Tag: coverage

I’m a young adult and I need health insurance. What are my coverage options?

A number of options may be available to you:

  • If your income is below 138% of the federal poverty level ($16,753 for a single person in 2019), you may qualify for Medicaid coverage. Not all states have elected to expand Medicaid eligibility to this income level. Check with your state Marketplace to find out more about Medicaid eligibility in your state.
  • If your parents have health insurance that offers dependent coverage, you can join (or stay on) their policy as a dependent and remain covered until your 26th birthday. See below for more information about dependent coverage for young adults.
  • You can buy a policy on your own through your state health insurance Marketplace. All plans sold through the Marketplace must meet requirements for covered benefits and cost sharing. Depending on your income, you may be eligible for help to reduce the cost of plan premiums and/or cost sharing.
  • Special, catastrophic policies with very high cost sharing must be offered to young adults under the age of 30. Premium and cost sharing subsidies are not available for catastrophic plans.
  • If you are a student, you may be able to enroll in student health offered through your college or university.

How do I prove that I had coverage and satisfied the mandate?

Health insurance companies, employer-sponsored health plans, and public health programs such as Medicaid are required to provide you with documentation of coverage.  In January, you should receive a form 1095-B from your health plan or insurance company indicating the months during the prior year when you were covered under the plan.  If you were enrolled in family coverage, Form 1095-B will indicate the names of all family members who were covered with you under the plan. (If you worked for a large employer, with more than 50 employees, you might receive a Form 1095-C instead of Form 1095-B.  Form 1095-C documents an offer of coverage by a large employer in addition to documenting months of coverage under the plan.) A copy of this form will also be reported to the Internal Revenue Service.

If you were covered by more than one plan during the year, you should receive a Form 1095-B (or 1095-C) from each plan.  When you file your tax return for this calendar year (most people will do this by April 15 next year) you will have to enter information about your coverage (or your exemption) on the return.

I’m behind on my payments and trying to catch up, but meanwhile I got sick and so had to make more health care claims. Does my health plan have to pay them?

If you are receiving advanced premium tax credits, the insurer is required to pay your claims during the first 30 days of the grace period.  After that, during the second and third month of the grace period, the insurer is allowed to hold your claims and only pay them if and when you get caught up in your premium payments.

How can I find out if my doctor is in a health plan’s network?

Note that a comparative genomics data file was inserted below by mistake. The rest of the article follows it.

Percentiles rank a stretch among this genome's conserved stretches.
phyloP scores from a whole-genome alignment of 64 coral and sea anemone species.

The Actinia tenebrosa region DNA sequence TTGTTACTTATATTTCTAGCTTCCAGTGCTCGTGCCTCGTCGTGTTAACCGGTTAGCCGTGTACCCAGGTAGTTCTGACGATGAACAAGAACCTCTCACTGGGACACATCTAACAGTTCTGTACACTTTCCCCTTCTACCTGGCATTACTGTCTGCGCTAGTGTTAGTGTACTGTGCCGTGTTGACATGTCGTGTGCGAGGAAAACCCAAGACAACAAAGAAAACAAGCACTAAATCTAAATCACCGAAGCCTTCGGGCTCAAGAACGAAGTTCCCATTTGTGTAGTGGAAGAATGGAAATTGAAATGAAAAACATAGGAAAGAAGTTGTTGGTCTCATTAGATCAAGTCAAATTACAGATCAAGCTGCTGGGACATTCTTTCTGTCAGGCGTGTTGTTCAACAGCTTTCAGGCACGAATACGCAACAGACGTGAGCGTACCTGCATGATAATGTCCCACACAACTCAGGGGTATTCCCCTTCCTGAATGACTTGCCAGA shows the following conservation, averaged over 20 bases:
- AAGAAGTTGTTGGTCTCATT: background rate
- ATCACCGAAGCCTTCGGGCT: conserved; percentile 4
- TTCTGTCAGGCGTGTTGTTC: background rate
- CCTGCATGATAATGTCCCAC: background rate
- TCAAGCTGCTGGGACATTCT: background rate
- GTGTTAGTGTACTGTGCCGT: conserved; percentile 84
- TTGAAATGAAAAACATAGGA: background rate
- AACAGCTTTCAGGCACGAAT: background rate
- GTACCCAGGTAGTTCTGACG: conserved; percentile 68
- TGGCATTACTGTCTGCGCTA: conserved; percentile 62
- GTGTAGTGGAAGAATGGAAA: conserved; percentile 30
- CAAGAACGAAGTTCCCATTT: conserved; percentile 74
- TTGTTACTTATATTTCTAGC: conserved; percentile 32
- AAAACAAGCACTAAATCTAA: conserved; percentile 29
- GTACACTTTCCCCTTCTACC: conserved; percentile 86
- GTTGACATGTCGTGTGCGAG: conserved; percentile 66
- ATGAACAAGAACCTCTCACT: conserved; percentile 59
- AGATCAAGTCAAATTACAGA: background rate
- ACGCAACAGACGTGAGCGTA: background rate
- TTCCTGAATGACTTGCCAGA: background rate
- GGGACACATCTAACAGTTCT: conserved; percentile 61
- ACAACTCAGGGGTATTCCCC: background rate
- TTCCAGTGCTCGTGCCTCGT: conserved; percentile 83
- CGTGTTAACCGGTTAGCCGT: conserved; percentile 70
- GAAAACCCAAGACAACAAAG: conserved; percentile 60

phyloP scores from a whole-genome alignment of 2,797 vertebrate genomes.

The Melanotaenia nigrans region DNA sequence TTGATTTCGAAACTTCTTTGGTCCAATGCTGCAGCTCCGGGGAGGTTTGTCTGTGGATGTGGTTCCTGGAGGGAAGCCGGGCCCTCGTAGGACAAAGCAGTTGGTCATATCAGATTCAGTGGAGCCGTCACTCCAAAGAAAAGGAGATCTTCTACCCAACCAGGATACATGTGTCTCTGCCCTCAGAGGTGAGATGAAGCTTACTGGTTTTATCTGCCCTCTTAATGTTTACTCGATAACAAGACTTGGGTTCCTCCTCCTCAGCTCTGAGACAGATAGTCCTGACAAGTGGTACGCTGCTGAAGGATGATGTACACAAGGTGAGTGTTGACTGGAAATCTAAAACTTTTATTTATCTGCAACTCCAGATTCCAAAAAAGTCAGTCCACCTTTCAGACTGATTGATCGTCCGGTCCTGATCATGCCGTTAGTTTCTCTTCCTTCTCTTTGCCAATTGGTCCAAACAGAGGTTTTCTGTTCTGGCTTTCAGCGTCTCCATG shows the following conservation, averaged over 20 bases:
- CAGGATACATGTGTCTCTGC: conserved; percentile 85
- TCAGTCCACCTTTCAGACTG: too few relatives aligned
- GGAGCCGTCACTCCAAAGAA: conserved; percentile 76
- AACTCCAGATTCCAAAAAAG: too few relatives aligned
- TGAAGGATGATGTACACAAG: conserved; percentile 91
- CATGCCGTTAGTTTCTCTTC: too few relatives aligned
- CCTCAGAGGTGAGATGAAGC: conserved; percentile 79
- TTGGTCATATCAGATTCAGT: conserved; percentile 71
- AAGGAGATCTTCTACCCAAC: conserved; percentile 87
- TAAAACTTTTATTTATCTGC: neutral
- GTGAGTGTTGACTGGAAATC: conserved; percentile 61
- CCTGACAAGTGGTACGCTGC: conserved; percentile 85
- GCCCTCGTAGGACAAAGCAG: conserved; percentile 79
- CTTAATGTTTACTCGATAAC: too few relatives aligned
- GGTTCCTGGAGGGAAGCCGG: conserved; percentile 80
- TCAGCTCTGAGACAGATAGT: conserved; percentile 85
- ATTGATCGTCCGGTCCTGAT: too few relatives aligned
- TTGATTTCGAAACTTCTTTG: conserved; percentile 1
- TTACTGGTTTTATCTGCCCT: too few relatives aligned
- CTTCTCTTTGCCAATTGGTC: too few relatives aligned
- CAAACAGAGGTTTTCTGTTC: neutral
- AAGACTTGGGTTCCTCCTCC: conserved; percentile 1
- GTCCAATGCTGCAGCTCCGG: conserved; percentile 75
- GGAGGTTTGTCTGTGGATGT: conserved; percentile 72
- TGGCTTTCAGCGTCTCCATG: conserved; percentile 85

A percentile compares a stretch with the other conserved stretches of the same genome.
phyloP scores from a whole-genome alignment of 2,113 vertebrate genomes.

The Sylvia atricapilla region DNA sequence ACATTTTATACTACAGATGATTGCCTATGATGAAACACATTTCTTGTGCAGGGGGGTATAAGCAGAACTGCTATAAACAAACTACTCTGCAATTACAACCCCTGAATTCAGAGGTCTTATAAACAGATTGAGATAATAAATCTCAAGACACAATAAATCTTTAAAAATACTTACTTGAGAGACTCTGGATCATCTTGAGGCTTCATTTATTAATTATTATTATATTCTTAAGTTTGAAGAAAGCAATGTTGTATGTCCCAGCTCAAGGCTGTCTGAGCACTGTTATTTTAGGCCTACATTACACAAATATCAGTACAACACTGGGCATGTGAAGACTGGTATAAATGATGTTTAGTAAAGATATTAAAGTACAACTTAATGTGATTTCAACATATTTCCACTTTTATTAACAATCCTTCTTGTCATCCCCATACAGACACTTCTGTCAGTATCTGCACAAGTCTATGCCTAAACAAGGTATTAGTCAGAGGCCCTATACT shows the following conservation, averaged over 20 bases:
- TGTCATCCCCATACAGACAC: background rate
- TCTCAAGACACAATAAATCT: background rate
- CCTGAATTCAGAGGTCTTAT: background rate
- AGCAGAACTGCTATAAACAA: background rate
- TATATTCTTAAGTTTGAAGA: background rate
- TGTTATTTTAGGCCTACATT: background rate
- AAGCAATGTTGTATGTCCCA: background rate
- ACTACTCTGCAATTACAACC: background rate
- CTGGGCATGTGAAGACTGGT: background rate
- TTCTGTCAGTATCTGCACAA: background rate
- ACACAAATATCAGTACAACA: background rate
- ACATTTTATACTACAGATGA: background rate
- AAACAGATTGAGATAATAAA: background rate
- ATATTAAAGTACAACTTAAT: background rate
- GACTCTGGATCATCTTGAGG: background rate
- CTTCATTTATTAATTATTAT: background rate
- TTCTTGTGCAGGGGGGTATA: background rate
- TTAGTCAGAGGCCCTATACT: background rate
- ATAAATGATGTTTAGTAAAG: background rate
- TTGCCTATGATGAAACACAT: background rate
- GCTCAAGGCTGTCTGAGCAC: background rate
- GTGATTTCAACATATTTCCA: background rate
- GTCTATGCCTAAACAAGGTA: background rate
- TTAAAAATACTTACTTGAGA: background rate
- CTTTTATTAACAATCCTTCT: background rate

Each plan sold in the Marketplace must provide a link on the Marketplace web site to its health provider directory so consumers can find out if their health providers are included.

The provider network information that insurance companies provide may or may not tell you whether a provider is accepting new patients, or whether a provider speaks your language. It is up to your Marketplace to require insurers to provide you with this information.

Can I buy or change private health plan coverage outside of Open Enrollment?

In general, you can have a special enrollment opportunity to sign up for private, non-group coverage during the year, other than during Open Enrollment period, if you have a qualifying life event. Events that trigger a special enrollment period (SEP) are:

  • Loss of eligibility for other coverage (for example if you quit your job or were laid off or if your hours were reduced, or if you lose student health coverage when you graduate) Note that loss of eligibility for other coverage because you didn’t pay premiums does not trigger a special enrollment opportunity
  • Marriage (limitations apply)
  • Gaining a dependent (for example, if you give birth to or adopt a child). Note that pregnancy does NOT trigger a special enrollment opportunity in most states
  • Loss of coverage due to loss of dependent status (for example, because of divorce, legal separation, death, or “aging off” a parents’ plan when you turn 26)
  • A permanent move to another state or within a state if you move outside of your health plan service area (limitations apply)
  • Exhaustion of COBRA coverage
  • Losing eligibility for Medicaid or the Children’s Health Insurance Program
  • For people enrolled in a Marketplace plan, income increases or decreases enough to change your eligibility for subsidies
  • Change in immigration status
  • Enrollment or eligibility error made by the Marketplace or another government agency or somebody, such as an assister, acting on their behalf.

Note that some triggering events will only qualify you for a SEP in the health insurance Marketplace; they do not apply in the outside market. For example, if you gain citizenship or lawfully present status, the Marketplace must provide you with a special enrollment opportunity.

When you experience a qualifying event, your SEP will last 60 days from the date of that triggering event.  If you can foresee loss of other coverage (for example, you know the date when you will graduate and lose student health coverage) you can ask the Marketplace for a SEP up to 60 days in advance so new coverage will take effect right after your old coverage runs out.  However, in HealthCare.gov states, you cannot ask for an advance SEP if you anticipate coverage loss due to a permanent move.

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